When the great American poet Robert Frost penned the words “…and miles to go before I sleep” in 1922, he wasn’t referring to the long path to digitization that many companies and their procurement departments are traveling on right now. However, nearly 100 years after Frost included this famous line in Stopping by Woods on a Snowy Evening, the words are relevant for the organization traveling down that path.
Fast-forward to 2019 and a new report from Capgemini outlines just how far companies have come and how far they have to go on the supply chain digitization path. In “The Digital Supply Chain’s Missing Link: Focus”, the consulting firm pinpoints the digitization of the supply chain as one of the top drivers of growth and value for organizations. The problem, it says, is that many current approaches lack direction and focus.
“Initiatives are failing to scale up effectively because organizations are attempting to digitalize everything at once,” Capgemini points out, “and spreading themselves too thinly.”
Tackling the Complexities
For its report, Capgemini’s Research Institute surveyed supply chain executives at 1,000 consumer product, manufacturing, and retail organizations. About 63% of these firms said that their management teams understand that the supply chain digitization is “continuous”, and that it takes time to both develop and benefit from it.
“Boeing’s supply chain provides an illustration of why so many recognize the complexity involved in digitizing an organization’s supply chain,” Capgemini points out in its report. “Its worldwide manufacturing facilities receive around three million parts daily from some 5,400 suppliers.”
According to Capgemini, 50% of companies place supply chain digitization on their list of “top three priorities” at the organizational level. “The size of the prize explains why supply chain is one of the top priorities for organizations,” the firm points out, noting that its recent research pinpoints automation initiatives in procurement and supply chain functions as delivering the highest returns (vs. other functions).
“We found a return on investment (ROI) of 18% for supply chain, three percentage points more than for human resources and four percentage points more than IT,” Capgemini reports, adding that the rewards of supply chain and procurement digitization are biggest for the companies that implement key strategic initiatives and then deploy those initiatives at scale.
Too Much on Their Plates?
While experimenting with new technologies is necessary, Capgemini says that an unfocused approach creates risk and diverts investment and resources from what is strategically important. On average, organizations currently have:
- 10 digital supply chain projects in ideation
- 11 in proof of concept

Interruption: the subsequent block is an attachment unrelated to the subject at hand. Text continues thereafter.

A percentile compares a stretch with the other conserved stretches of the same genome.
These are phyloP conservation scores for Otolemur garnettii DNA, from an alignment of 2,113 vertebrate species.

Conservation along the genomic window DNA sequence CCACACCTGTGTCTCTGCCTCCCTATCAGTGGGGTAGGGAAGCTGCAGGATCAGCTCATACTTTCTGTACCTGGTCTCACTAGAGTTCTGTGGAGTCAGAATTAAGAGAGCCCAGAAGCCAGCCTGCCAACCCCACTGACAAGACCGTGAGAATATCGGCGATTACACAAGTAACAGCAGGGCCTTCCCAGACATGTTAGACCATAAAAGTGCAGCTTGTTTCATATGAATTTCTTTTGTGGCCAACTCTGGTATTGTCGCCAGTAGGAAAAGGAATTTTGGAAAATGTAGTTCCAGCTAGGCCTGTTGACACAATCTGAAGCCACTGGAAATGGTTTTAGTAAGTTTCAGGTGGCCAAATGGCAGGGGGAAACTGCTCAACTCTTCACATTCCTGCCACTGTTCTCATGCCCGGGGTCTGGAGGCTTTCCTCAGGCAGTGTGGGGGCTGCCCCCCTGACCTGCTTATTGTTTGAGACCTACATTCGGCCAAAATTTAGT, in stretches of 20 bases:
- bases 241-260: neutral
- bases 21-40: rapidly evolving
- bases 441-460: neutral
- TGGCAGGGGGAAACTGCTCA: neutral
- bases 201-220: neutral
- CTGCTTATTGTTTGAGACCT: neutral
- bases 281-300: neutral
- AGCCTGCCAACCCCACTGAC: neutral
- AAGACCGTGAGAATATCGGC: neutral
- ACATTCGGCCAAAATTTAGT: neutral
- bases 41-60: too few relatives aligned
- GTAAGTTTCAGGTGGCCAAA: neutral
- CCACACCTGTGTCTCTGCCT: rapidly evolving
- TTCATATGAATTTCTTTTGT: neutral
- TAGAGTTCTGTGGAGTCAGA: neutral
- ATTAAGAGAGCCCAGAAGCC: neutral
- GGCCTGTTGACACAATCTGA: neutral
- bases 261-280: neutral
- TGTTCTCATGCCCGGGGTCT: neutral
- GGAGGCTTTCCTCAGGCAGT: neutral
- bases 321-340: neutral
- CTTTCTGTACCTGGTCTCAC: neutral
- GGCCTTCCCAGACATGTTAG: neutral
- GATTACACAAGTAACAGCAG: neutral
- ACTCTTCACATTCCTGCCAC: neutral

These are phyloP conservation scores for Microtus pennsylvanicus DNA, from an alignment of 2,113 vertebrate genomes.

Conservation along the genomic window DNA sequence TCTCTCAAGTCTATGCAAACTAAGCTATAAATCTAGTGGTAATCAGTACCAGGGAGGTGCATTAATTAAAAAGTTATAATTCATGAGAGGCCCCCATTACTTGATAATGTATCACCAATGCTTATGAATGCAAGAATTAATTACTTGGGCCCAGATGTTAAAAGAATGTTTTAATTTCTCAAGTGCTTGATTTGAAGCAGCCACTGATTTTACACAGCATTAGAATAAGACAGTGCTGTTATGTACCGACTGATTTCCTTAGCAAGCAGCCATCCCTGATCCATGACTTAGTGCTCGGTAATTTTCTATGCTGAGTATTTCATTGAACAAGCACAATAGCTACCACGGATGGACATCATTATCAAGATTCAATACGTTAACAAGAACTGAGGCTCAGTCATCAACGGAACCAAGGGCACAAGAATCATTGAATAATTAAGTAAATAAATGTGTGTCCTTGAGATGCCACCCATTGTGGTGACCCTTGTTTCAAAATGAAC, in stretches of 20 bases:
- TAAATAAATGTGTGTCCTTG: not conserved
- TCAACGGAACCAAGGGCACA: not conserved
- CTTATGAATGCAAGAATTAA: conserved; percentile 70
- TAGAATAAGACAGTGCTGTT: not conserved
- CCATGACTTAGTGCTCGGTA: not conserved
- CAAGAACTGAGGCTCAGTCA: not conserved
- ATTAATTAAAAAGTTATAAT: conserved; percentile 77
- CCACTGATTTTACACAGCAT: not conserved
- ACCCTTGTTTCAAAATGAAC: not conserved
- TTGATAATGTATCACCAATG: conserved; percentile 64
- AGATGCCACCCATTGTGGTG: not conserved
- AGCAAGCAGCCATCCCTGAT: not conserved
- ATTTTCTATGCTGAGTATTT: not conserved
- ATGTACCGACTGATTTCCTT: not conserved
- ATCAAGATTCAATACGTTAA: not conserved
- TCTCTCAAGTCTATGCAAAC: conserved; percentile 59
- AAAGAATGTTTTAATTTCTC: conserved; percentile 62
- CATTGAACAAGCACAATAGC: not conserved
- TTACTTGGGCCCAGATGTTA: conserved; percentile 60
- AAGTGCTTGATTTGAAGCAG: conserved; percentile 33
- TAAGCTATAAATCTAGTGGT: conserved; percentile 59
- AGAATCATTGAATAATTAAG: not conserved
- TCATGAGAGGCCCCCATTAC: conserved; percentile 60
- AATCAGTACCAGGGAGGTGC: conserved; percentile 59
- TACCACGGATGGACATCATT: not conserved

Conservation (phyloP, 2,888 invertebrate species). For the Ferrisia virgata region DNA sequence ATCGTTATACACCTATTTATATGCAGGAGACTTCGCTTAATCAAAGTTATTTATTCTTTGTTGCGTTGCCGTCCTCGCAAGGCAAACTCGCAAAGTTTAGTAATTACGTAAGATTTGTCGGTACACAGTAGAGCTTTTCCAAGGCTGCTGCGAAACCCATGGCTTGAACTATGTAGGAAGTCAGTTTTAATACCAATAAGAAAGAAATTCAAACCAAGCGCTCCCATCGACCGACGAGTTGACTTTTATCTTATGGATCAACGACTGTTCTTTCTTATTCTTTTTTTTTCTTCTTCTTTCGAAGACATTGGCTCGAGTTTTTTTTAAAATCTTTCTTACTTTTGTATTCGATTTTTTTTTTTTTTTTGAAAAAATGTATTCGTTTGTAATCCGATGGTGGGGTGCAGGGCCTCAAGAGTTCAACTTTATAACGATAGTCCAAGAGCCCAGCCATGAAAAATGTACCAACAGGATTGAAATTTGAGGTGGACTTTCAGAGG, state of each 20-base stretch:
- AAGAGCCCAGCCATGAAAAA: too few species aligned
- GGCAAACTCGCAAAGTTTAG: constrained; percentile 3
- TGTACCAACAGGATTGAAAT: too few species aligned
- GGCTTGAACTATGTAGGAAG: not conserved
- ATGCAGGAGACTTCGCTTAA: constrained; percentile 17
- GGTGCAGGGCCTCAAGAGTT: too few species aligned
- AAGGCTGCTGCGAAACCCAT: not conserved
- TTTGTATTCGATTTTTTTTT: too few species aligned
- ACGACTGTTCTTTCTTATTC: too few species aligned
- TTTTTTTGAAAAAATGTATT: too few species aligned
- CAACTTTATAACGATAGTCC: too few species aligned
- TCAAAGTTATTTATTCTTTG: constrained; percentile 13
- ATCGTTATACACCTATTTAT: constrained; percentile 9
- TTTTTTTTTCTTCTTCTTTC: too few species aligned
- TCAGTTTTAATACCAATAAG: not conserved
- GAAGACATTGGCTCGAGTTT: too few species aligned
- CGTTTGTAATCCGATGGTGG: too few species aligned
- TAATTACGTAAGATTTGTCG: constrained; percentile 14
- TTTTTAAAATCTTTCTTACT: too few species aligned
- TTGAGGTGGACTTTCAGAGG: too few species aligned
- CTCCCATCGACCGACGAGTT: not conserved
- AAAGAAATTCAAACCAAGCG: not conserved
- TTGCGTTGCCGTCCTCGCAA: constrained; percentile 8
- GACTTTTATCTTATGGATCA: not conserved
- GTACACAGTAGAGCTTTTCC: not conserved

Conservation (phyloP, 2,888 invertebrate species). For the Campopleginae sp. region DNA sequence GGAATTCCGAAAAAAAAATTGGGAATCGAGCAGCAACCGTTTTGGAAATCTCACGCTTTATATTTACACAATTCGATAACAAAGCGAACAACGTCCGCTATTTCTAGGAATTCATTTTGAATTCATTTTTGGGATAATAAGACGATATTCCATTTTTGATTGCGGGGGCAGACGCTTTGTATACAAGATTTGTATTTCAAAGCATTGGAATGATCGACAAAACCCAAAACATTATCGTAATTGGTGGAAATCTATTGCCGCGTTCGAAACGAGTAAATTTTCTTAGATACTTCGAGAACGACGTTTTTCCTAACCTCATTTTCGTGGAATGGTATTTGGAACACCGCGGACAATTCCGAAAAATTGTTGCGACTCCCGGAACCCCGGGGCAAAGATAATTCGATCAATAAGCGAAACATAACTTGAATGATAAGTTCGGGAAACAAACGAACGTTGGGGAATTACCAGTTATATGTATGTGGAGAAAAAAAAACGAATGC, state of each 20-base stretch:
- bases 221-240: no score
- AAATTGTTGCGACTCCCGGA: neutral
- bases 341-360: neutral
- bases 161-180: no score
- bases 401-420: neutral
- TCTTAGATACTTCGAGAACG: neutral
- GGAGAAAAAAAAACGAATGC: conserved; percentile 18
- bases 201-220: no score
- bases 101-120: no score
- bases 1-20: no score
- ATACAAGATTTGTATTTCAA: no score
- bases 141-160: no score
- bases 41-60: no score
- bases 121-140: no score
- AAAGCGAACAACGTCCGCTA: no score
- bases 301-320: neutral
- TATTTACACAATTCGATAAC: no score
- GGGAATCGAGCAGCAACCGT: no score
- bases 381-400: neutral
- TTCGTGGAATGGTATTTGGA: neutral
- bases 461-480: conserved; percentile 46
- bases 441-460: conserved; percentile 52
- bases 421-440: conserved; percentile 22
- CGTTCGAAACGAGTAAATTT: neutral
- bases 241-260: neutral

- 8 at the pilot level
- A total of 29 at the pre-deployment stage
Capgemini says these numbers prove the difficulties that companies run into when attempting to “trim” the number of initiatives that are on their plates. A better approach is to start with numerous different ideas, it says, select a handful that best address the firm’s strategic requirements, and then funnel out the rest.
Consider the Tier 1 European automotive supplier that followed this approach while transforming its production and supply chain. “We started with 200 project proposals and 42 proofs of concept, which we reviewed with great care to understand what value could be extracted from them,” a program leader told Capgemini. “From there, we decided to focus on five main initiatives.”
Moving the Needle
So, just how many miles does the typical organization still have to go down the path to digitalization? According to Capgemini, there could be a long trip ahead. To strike the best balance between experimentation and focus while moving that needle, organizations should strive for a systematic approach. Capgemini tells companies to focus on these three areas:
- Strategize and plan: Advocate digitization from the top and align the supply chain’s vision with the enterprise’s vision.
- Build a supportive ecosystem: Onboard your partners to realize the maximum benefits, foster collaboration across functions, and strive to establish a data-driven organization.
- Enable the digitization: Drive a customer-centric mindset in supply chain while also attracting, retaining, and upskilling supply chain employees.
“While most large organizations clearly grasp the importance of supply chain digitization, few appear to have implemented the necessary mechanisms and procedures to turn it into a reality,” Capgemini’s Dharmendra Patwardhan said. “Companies are typically running too many projects, without enough infrastructure in place, and lack the kind of focused, long-term approach that has delivered success for market leaders in this area.”